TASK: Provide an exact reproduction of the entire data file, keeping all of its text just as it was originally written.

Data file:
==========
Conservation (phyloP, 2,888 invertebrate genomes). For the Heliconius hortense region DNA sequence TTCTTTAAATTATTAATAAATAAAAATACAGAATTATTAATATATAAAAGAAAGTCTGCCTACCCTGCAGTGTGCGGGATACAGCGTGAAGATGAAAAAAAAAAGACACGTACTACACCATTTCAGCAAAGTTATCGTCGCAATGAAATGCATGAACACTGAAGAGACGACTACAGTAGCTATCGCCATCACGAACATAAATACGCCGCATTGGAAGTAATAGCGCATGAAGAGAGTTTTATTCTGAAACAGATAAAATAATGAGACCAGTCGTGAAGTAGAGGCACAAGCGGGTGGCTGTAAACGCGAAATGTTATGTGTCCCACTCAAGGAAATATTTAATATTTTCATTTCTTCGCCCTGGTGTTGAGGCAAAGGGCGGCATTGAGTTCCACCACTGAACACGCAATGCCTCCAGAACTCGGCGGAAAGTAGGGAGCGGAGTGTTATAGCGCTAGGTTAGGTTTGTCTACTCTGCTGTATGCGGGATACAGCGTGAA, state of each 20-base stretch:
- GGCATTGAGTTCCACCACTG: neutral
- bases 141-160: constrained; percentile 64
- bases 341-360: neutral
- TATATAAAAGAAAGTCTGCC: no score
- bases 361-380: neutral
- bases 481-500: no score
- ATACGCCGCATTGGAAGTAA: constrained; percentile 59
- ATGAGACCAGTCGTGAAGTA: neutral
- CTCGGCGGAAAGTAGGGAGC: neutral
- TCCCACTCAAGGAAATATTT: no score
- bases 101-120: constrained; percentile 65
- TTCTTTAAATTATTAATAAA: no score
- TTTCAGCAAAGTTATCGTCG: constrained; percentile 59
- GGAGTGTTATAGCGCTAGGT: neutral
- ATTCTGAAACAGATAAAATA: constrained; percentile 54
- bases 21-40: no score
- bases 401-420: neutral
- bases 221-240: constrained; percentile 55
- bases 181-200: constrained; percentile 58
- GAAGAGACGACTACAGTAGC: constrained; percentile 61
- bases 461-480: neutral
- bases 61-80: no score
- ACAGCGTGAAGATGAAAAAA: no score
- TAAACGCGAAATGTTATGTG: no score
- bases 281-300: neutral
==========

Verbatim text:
Conservation (phyloP, 2,888 invertebrate genomes). For the Heliconius hortense region DNA sequence TTCTTTAAATTATTAATAAATAAAAATACAGAATTATTAATATATAAAAGAAAGTCTGCCTACCCTGCAGTGTGCGGGATACAGCGTGAAGATGAAAAAAAAAAGACACGTACTACACCATTTCAGCAAAGTTATCGTCGCAATGAAATGCATGAACACTGAAGAGACGACTACAGTAGCTATCGCCATCACGAACATAAATACGCCGCATTGGAAGTAATAGCGCATGAAGAGAGTTTTATTCTGAAACAGATAAAATAATGAGACCAGTCGTGAAGTAGAGGCACAAGCGGGTGGCTGTAAACGCGAAATGTTATGTGTCCCACTCAAGGAAATATTTAATATTTTCATTTCTTCGCCCTGGTGTTGAGGCAAAGGGCGGCATTGAGTTCCACCACTGAACACGCAATGCCTCCAGAACTCGGCGGAAAGTAGGGAGCGGAGTGTTATAGCGCTAGGTTAGGTTTGTCTACTCTGCTGTATGCGGGATACAGCGTGAA, state of each 20-base stretch:
- GGCATTGAGTTCCACCACTG: neutral
- bases 141-160: constrained; percentile 64
- bases 341-360: neutral
- TATATAAAAGAAAGTCTGCC: no score
- bases 361-380: neutral
- bases 481-500: no score
- ATACGCCGCATTGGAAGTAA: constrained; percentile 59
- ATGAGACCAGTCGTGAAGTA: neutral
- CTCGGCGGAAAGTAGGGAGC: neutral
- TCCCACTCAAGGAAATATTT: no score
- bases 101-120: constrained; percentile 65
- TTCTTTAAATTATTAATAAA: no score
- TTTCAGCAAAGTTATCGTCG: constrained; percentile 59
- GGAGTGTTATAGCGCTAGGT: neutral
- ATTCTGAAACAGATAAAATA: constrained; percentile 54
- bases 21-40: no score
- bases 401-420: neutral
- bases 221-240: constrained; percentile 55
- bases 181-200: constrained; percentile 58
- GAAGAGACGACTACAGTAGC: constrained; percentile 61
- bases 461-480: neutral
- bases 61-80: no score
- ACAGCGTGAAGATGAAAAAA: no score
- TAAACGCGAAATGTTATGTG: no score
- bases 281-300: neutral